Vandalism charges dismissed against Bill Boner - WSMV Channel 4

Vandalism charges dismissed against Bill Boner

Posted: Updated:
MURFREESBORO, TN (WSMV) -

A judge on Tuesday dismissed campaign sign vandalism charges against the former property assessor of Rutherford County.

Judge David Loughry dismissed the charges against Bill Boner after they were filed last month.

New Property Assessor Rob Mitchell, who won the Aug. 2 election, spent nearly all of his first day in office at the County Judicial Building after he took out a warrant to have Boner arrested in July. He accused the incumbent of damaging a campaign banner that had been hanging on the side of a wall at the Premier 6 movie theater at Jackson Heights shopping center where Boner serves as the property manager.

Loughry said during the preliminary hearing that Boner had to respond to a Murfreesboro Building and Codes Department warning that the city only allows three temporary signs per property.

"Mr. Boner has the approved authority to determine the three signs," Loughry ruled in determining there was no probably cause to send the case to a grand jury. The judge noted that the sign in question was hung back up with duct tape before Mitchell agreed to take it down.

Although he dismissed the charge, the judge said Mitchell and the Assistant District Attorney General Aleen Hale have the option to present the case to the grand jury.

Mitchell after the preliminary hearing suggested the case was over.

"I had my day in court," Mitchell said around 3:15 p.m. while walking on the sidewalk to head to the nearby Property Assessor's Office before the office closed at 4 p.m.

"He wants to get to work," said Michael Cowger, Mitchell's campaign manager and the treasurer for the Rutherford County Democratic Party. "He doesn't want any more distractions from the job that he was elected to do. His job is to solve problems left behind by the former property assessor."

Boner attorney Joe Brandon agreed that Mitchell has a job to do for the county and its residents.

"I want to be clear that Mr. Boner was found not guilty today," Brandon said. "Specifically, the court did not even find probable cause a crime had been committed. With that said, it is definitely time for Rutherford County to take a new, clean direction in which Mr. Mitchell is our property assessor."

Although Mitchell got his day in court, he may have to come back if Boner carries out a previous threat during the election to sue the Democrat for false arrest.

"That was dirty and low," Boner said in the judicial building prior to the preliminary hearing. "This has cost me too much time and too much money to myself and my family for his stupidity."

Boner, the day after losing the election, turned himself into the jail.

"I've never been mug shotted before," said Boner. "I've never been fingerprinted before. It was embarrassing. I had a lot of calls from people wanting to bail me out. I haven't had as much as a speeding ticket in 15 to 20 years. I've never before been charged with a crime."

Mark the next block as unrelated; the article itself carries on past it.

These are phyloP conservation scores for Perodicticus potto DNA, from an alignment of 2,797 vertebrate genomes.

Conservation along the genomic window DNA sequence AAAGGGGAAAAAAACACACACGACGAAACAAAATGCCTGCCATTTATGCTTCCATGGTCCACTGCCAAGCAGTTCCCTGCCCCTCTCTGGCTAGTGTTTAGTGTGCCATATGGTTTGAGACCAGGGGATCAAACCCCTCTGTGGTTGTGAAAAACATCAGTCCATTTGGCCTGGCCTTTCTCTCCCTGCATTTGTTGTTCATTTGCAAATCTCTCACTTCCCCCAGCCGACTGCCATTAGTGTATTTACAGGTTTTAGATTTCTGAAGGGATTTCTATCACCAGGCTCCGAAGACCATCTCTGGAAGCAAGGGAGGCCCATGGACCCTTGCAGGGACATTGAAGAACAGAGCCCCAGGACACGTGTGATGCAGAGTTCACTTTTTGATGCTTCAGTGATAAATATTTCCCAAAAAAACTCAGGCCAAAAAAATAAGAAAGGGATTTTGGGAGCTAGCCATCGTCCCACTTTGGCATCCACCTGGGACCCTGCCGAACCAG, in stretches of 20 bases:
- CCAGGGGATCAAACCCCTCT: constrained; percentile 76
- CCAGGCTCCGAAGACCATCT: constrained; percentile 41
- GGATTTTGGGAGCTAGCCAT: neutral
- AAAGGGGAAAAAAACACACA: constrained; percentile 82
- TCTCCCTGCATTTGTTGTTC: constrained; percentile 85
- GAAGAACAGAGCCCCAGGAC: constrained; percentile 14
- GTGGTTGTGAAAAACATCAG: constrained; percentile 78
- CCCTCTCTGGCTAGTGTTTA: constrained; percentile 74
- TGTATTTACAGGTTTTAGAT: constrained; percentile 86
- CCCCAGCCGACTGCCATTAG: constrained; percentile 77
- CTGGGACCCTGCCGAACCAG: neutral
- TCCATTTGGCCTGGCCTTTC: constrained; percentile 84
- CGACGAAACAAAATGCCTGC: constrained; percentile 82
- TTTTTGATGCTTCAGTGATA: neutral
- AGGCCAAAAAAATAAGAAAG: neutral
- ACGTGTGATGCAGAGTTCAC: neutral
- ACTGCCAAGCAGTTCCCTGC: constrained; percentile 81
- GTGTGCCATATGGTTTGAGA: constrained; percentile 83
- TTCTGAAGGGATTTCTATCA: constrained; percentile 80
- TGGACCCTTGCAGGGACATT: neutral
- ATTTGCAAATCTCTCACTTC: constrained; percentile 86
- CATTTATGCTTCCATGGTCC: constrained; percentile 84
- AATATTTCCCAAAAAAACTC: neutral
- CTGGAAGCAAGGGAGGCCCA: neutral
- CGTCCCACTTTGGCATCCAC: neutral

Boner added that the charges caused too much pain and agony to his 11-year-old grandson and 9-year-old granddaughter.

"Grandpa, we don't want you to go to jail," Boner recalled his grandson saying while giving the Republican a hug.

Boner's attorney Joe Brandon, of Murfreesboro, would not commit to a false arrest lawsuit.

"As with any case, you always fully explore your options in order to make an educated decision, and that is the process that we are currently engaged in," said Brandon, nothing that Mitchell could have avoided missing most of his first day as property assessor has he not been a no-show in August when the preliminary hearing was initially scheduled. "We appreciate them finally exercising maturity."

Boner also faces a threat of a federal lawsuit from two former female property assessor employees he fired who contend he retaliated against them after they had made sexual harassment complaints against him.

Boner denies the charges and contends the women in a letter from their attorney asked for their jobs back, a month and a half of back pay and $2,000 in fees for their attorney. He contends that if he agreed to those conditions, they would not pursue formal charges against him. He said refused to do that because he perceived it as blackmail.

Boner has made formal request to County Mayor Ernest Burgess and Josh McCreary, a lawyer for the county, to re-obtain the letter in question that the former property assessor said he turned over to the County Human Resources Office.

Boner said he fired the women for gossiping and refusing to stay separated at work. The women previously filed complaints with the U.S. Equal Employment Opportunity Commission, but the EEOC decided in July it couldn't continue the investigation because the property assessor's office employs less than the required number of employees or is not otherwise covered by the statutes.

Prior to Tuesday's preliminary hearing, Mitchell said he would dismiss the charges if Boner apologized for tearing down the campaign banner. "A simple apology would take care of it," he said in the hallway at the judicial building.

After negotiations between the lawyers took place, Boner rejected Mitchell's settlement offer.

"I'm not going to apologize," Boner said. "He's the one that did it. He's cost me a lot of money. You know what that's going to bring on."

Copyright WSMV 2012 (Meredith Corporation). All rights reserved.

Powered by Frankly
WSMV
Powered by WorldNow CNN
All content © 2017, WSMV; Nashville, TN. (A Meredith Corporation Station) . All Rights Reserved.
For more information on this site, please read our Privacy Policy, and Terms of Service, and Ad Choices.